A journey through a child’s nightmares where you’ll wonder when the happy ending is coming.
Text-based adventures are a dying breed. It is rare in this day and age to find that well-worn genre creeping back onto systems, but when they do sprout up, they tend to bring something wholly unique and interesting to the table to make up for their archaic design. SELF is a story of sadness, fear, and neglect. Bouncing between dreams and reality, the protagonist is on the hunt for his missing father but has a lot to overcome along the way. In a fragmented, storytelling style, you must piece this tale back together in order to fully understand what has gone on in this sequence of events, but be warned: not everything is as it seems.
You begin your journey completely in the dark, not just through the art style and aesthetic, but as a game mechanic. It becomes apparent quickly that you are a younger child, and that something isn’t quite right. You question your mother on the whereabouts of your father, and she responds by blowing off the question. You can tell something is being hidden from you, and as a curious boy, you need to know what is happening. From here, you begin to reach branching paths that offer multiple endings and memories to be uncovered. Due to how the story unfolds, you will have to play through various sections repeatedly to reach different conclusions. This format of storytelling is one that can be found across differing narrative-focused genres. Even as curious as I was, wanting to aid this child in his search, I couldn’t help but feel like tapping through the same scenes trying to find the right answer just hampered the immersion and my sympathies. Usually, the paths seem quite obvious as you’re generally only given two options, but sometimes you need to correctly get through a sequence of events, and due to the oddball nature of these dreamscapes, it can be completely random. I just wanted to find this kid’s father but felt like I needed to find a guide to make the experience more pleasant.
Between the story portions and dialogue choices, you will find yourself completing mini games to make some of your major decisions. These mini games instantly remind me of Undertale’s combat sequences, where you control a small group of pixels in a tight square and avoid obstacles and projectiles that come your way. These obstacles are either green or red and signify whether you will face your fears or avoid them. Taking both routes is necessary for a completionist’s sake, but only the “Face It” path has you actually doing anything more substantive. With that being said, the only difference is the length of time you take in the sequence. If you run into the red objects, the session ends quickly; it’s easier to just avoid your problems, right? However, hitting the green objects will have you maneuvering across the square for a minute or two, while avoiding the red objects that close in on you. Even with its similarities to Undertale, this is by no means as chaotic or difficult as Toby Fox’s bullet-hell style mini game. Evasion and precision are pretty easy, and as a break-up from the story portions, this felt like more of an annoyance than an interesting way to make a choice, especially when I wanted to get on to the next bit of story during repeated playthroughs.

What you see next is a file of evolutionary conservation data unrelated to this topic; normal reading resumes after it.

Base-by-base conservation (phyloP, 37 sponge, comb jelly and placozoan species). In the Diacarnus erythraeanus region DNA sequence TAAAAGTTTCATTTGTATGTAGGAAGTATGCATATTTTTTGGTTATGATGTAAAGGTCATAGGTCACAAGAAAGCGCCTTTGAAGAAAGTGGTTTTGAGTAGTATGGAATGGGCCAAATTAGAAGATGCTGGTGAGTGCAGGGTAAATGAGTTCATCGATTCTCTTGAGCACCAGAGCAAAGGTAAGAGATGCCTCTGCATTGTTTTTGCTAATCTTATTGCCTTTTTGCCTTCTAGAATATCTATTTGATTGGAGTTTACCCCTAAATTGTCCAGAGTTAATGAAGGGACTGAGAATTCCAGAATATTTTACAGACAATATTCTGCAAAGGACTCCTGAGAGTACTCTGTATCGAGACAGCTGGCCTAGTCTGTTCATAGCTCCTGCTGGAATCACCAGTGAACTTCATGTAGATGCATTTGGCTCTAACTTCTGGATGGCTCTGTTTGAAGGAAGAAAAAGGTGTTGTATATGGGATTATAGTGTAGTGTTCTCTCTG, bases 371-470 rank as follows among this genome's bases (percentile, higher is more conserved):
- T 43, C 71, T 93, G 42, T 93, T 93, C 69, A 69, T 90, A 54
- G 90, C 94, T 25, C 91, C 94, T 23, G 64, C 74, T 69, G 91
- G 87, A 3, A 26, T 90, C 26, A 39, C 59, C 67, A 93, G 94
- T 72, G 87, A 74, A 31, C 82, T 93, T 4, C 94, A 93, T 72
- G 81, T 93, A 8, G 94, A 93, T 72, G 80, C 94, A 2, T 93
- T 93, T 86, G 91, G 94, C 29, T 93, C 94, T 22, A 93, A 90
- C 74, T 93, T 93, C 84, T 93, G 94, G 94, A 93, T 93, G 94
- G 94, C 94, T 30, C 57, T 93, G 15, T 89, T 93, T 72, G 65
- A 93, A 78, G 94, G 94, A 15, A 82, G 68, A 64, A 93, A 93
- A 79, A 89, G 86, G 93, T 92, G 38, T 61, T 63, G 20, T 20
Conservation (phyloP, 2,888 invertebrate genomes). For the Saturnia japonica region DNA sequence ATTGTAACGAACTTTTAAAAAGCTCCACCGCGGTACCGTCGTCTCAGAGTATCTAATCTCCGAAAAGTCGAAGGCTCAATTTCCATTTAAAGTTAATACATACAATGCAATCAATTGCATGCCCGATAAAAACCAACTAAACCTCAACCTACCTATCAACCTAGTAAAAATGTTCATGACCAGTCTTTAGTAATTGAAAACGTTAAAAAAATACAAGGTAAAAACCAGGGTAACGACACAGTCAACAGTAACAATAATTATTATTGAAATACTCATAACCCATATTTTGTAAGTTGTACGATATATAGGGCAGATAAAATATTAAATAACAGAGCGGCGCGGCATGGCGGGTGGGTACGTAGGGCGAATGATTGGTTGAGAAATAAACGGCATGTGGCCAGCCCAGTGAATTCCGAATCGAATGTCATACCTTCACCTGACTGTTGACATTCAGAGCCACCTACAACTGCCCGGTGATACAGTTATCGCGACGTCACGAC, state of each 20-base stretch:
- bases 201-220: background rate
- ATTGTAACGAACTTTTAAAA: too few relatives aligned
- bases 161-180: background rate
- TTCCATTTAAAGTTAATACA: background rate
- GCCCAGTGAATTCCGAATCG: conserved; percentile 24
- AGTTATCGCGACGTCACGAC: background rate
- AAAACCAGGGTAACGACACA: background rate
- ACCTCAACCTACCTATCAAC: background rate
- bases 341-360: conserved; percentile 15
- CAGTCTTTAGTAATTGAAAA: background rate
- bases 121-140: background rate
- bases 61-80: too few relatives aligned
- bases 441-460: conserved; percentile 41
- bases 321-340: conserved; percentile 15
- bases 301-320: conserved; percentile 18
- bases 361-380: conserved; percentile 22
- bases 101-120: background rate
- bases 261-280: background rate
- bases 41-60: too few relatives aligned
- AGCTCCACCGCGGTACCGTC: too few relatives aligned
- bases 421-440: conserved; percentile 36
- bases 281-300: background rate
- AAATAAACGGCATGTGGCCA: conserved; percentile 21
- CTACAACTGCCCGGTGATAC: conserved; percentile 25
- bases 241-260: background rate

The puzzles offer a much more interesting diversion. Since they are mostly environmental- based, you will have to deduce what SELF is asking of you on the fly, with little direction. Dialogue prior to the sequence breaks is your only friend, as you are trying to solve each distinctive puzzle. As you are presented with each problem, clicking about to try to understand what is needed from you will become commonplace, but each puzzle never took long enough to get to the point of frustration; the simplistic design doesn’t offer a lot for you to trial and error your way through. I enjoyed every one, as each was different from the last, didn’t ask a lot of the player, and contributed to the creepiness factor in a unique way.
The way in which this world is presented to you is quite distinctive. Beyond the darkness throughout, you have a utilization of old-looking text and screens reminiscent of the former Macintosh days. Most of this journey feels like you’re simply peering into a screen watching the events unfold. Pixelated graphics and simplistic design emphasize this old-fashioned feel, making for an ambiance that I truly appreciated. A somber soundtrack filled with piano tunes finishes off a product that looks, feels, and sounds right, but just doesn’t culminate into something I can recommend for everyone.
SELF is a story that I wanted to engross myself in more than anything. I felt for this child and wanted to do everything I could to help them. The game had me hooked in that way, but unfortunately, it squandered that enthusiasm away through some questionable storytelling devices and lackluster mini game sections. As purely a story experience, this is one I can recommend, if you can get through the broken-up design choice, but for those looking for anything else outside of a sorrowful and sinister puzzler, this is probably one you can leave behind.